The easiest and still the most common method (because there are so many models to duplicate) is to adopt “old school” command and control tactics and set-up a working environment perfectly designed to serve one cause…protect the company’s financial well being. Put a number of people in charge, hire a bunch of drones, create as many rules, SOP’s and procedures to be sure no one steps out of line and beat it in to employees to “do good for the company and we all win”. This may sound extreme and far fetched. Or, it may sound eerily familiar. How do you know? Your workplace is average, your product is average, your price is average, the guy sitting next to you is average. No one takes risks, no one argues or debates, no one puts forth crazy ideas. No hail mary’s, not even a reverse. No one is having any fun. Everyone does just enough to get by.
If you set-up your company or department this way…for people to just get by, that’s exactly what will happen. They will perform just well enough to keep their jobs. And, you as a leader and your organization will be average in the process. Ask GM, American Airlines, any major bank or the less than stellar sandwich shop down the street.
On the other hand, you could try something different. You could take a few chances and set-up your company to be really great…for everyone.
Passionate, imaginative, creative people have a natural tendency to prosper and to be successful. And, they want to be with others just like them. They don’t want to be average. And, they certainly don’t want to fail. All you have to do is get a core of these folks on your team, put them into a position to win and get out of their way. The rest will take care of itself.
Getting them on the bus…
Hiring these sorts of people takes guts, patience, compassion…and money. It means you’ll pay more than everyone else and care for them like your children. And, you’ll listen, even if you know their ideas are wrong.
Having winners on your team is only half the battle of winning. Put the right person in the wrong position or give them responsibility they can’t handle (no training and/or no tools) and the game’s over before you get started. The key is to put people in the right seat on the bus (thanks for the analogy Jim Collins), train the mechanics until they become second nature and set-up just enough rules to keep people out of trouble and to free their minds to “think”. You don’t want them thinking how to complete the report. You want them thinking about how to best serve people. Yes, mistakes will be made, sometimes costly. But, it’s a small price to pay for fabulous ideas, exceptional service and blowing the doors off your competition.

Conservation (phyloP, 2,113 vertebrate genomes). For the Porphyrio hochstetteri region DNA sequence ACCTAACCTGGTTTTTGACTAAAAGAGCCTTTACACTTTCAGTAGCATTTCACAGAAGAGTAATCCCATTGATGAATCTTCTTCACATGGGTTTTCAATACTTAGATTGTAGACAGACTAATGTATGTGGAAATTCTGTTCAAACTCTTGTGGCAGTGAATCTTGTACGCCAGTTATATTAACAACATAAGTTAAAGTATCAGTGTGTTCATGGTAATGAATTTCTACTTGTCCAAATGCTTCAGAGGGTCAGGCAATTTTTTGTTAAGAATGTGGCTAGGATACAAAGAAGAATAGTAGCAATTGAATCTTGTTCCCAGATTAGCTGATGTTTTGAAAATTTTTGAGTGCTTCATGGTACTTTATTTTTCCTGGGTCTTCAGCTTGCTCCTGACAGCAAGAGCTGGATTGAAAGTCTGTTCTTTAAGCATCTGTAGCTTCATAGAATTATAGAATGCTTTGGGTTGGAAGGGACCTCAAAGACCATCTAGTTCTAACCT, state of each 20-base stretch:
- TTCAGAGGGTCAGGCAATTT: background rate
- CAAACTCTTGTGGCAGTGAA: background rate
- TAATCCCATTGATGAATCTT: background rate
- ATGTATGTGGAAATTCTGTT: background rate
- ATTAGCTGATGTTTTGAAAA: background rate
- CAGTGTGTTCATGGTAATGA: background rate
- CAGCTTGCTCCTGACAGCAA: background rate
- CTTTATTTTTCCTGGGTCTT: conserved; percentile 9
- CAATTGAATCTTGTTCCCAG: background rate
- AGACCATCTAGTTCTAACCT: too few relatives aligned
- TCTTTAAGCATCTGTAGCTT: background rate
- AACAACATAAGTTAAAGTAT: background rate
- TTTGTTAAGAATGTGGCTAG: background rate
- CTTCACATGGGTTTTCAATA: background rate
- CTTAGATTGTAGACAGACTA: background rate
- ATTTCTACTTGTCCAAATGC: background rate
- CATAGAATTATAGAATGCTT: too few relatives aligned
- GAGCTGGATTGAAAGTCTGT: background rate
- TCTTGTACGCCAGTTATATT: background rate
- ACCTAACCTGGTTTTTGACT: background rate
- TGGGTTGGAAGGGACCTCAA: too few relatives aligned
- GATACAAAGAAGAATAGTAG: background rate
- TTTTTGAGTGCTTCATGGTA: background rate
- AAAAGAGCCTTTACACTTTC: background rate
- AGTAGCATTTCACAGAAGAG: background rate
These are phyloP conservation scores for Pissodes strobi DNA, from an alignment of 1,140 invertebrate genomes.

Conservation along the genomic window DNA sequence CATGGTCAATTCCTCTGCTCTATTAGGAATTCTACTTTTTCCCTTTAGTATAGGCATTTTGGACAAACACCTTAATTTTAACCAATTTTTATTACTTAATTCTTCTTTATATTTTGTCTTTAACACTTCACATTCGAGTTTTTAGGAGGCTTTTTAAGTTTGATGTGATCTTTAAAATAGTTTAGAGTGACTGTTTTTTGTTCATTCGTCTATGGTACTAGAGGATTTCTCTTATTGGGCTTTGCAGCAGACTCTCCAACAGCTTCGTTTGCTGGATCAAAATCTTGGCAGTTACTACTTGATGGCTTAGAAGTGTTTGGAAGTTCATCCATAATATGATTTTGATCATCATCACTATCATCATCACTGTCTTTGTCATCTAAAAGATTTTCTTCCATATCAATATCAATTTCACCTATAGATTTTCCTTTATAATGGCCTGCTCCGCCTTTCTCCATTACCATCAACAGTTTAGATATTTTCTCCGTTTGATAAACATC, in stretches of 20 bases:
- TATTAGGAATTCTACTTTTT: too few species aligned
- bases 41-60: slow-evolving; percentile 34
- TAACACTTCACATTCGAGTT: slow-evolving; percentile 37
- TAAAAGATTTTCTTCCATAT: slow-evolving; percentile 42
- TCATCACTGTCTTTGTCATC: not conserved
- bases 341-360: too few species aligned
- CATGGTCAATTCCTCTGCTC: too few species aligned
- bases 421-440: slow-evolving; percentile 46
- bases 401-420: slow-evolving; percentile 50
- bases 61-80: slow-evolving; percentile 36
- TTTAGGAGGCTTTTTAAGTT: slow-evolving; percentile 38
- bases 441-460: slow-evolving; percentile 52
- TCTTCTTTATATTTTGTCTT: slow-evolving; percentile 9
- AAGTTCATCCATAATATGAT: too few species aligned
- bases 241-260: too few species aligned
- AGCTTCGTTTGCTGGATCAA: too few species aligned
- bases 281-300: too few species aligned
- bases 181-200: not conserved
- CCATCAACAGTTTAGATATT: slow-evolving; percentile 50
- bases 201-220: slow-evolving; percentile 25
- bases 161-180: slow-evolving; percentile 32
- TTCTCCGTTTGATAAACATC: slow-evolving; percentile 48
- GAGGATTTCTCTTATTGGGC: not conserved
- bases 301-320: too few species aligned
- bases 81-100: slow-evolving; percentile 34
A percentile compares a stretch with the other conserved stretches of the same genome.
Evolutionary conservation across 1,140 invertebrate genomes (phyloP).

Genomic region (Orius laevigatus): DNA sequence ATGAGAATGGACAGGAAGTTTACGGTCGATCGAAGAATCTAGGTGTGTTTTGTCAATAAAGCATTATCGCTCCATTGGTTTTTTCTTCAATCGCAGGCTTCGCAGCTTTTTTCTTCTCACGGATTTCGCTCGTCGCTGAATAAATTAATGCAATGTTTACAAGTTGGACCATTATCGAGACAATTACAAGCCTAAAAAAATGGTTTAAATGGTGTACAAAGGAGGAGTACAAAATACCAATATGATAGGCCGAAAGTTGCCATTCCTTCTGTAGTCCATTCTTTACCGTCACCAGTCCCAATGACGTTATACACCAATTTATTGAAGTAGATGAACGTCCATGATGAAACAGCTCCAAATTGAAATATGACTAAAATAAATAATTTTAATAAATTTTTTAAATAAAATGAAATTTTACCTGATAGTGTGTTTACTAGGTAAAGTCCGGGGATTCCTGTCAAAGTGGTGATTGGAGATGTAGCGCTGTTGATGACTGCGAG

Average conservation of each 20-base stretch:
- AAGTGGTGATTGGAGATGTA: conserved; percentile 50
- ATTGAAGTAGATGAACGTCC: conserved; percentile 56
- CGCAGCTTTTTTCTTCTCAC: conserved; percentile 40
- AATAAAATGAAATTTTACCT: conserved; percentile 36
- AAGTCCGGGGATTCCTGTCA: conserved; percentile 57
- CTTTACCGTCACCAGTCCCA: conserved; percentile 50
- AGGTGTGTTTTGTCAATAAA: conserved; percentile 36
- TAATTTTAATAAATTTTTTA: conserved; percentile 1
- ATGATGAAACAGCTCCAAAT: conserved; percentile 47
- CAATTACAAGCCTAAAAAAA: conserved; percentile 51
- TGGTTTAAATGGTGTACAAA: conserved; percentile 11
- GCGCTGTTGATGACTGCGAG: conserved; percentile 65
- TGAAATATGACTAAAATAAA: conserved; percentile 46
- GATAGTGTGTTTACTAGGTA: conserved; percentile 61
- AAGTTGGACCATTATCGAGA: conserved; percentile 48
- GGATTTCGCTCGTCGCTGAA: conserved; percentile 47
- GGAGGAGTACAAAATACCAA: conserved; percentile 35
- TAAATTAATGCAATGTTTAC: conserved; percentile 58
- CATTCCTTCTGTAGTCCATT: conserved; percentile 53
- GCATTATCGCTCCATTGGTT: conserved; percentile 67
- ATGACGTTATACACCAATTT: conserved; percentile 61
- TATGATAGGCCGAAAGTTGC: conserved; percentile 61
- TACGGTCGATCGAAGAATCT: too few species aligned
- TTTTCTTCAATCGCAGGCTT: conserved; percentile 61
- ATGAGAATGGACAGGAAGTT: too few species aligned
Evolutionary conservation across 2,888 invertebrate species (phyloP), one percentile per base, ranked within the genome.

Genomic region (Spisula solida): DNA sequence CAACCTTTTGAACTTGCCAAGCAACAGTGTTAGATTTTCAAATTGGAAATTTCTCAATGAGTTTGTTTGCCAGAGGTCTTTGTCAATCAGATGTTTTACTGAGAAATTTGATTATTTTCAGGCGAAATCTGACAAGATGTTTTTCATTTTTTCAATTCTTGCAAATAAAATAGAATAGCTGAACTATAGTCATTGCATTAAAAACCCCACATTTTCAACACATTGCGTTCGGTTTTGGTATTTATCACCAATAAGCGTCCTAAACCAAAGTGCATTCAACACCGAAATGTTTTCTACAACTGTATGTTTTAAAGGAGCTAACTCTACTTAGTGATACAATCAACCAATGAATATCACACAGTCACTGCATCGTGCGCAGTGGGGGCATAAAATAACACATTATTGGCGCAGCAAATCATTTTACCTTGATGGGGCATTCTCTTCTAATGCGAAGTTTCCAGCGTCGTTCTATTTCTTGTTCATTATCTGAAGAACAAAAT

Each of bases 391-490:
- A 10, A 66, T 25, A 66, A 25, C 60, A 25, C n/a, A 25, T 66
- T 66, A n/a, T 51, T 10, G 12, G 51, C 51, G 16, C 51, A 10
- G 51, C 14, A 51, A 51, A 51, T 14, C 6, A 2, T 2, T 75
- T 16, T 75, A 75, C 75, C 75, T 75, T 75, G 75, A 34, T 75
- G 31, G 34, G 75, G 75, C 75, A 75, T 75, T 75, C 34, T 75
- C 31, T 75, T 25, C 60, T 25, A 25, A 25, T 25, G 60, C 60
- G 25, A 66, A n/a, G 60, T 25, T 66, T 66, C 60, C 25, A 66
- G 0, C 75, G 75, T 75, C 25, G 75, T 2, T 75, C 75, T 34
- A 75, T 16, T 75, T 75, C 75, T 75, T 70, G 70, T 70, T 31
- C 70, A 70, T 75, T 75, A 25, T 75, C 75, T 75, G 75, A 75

Finally, it’s vitally important to keep the winning, thinking culture alive if you’re going to sustain success for the company and for everyone involved. Remember, remarkable people want to be a part of something important and they want to prosper. So, give it to them. Reward them for thinking differently, for taking a chance…even for making a mistake. When something works, give them stock, bonuses…and genuine appreciation. When something doesn’t work, give them credit for trying, be nice…and listen to the next idea. Then, talk about avoiding the mistake in the future.
To win, failure must be accepted and even encouraged if the end result is better than the missteps along the way. A great leader has the foresight to embrace that concept ahead of time.
Want a creative work environment?
First, hire smart, passionate, caring and honest people
Allow them to “act” and “express” themselves
Have Less rules
Have Less structure
Train them to Improvise
Give people Freedom to “play”
In other words, Get Out of The Way!
A lot can be learned from Starbucks. That’s one of the reasons I regularly read John Moore’s Brand Autopsy blog (he was with Starbucks in his previous work life). Recently, he wrote about “touchology”. Here’s an excerpt:
For Starbucks, high-touching its business is about empowering and trusting store partners to be real, to be genuine, and by all means … to be human. Starbucks does not give partners a detailed script that instructs them what to say and how to act with customers.
Instead, Starbucks acknowledges store partners have been trained to understand all facets of the business and the company trusts these partners to show their personality when interacting with customers.
Sound familiar? Hire passionate people, let them be real, creative, etc.
John also makes a good point about training. Being adequately trained is paramount to success in the people business. It instills confidence and allows the personality of the individual to really shine. It takes the guesswork out of the job and gives the employee the freedom to be themselves, much like what sop’s and standards should do. On the flipside, if you over train or put up too many barriers and constraints, your guests will be dealing with robots. Obviously, it’s a fine line.
People want to do business with people. So, let them.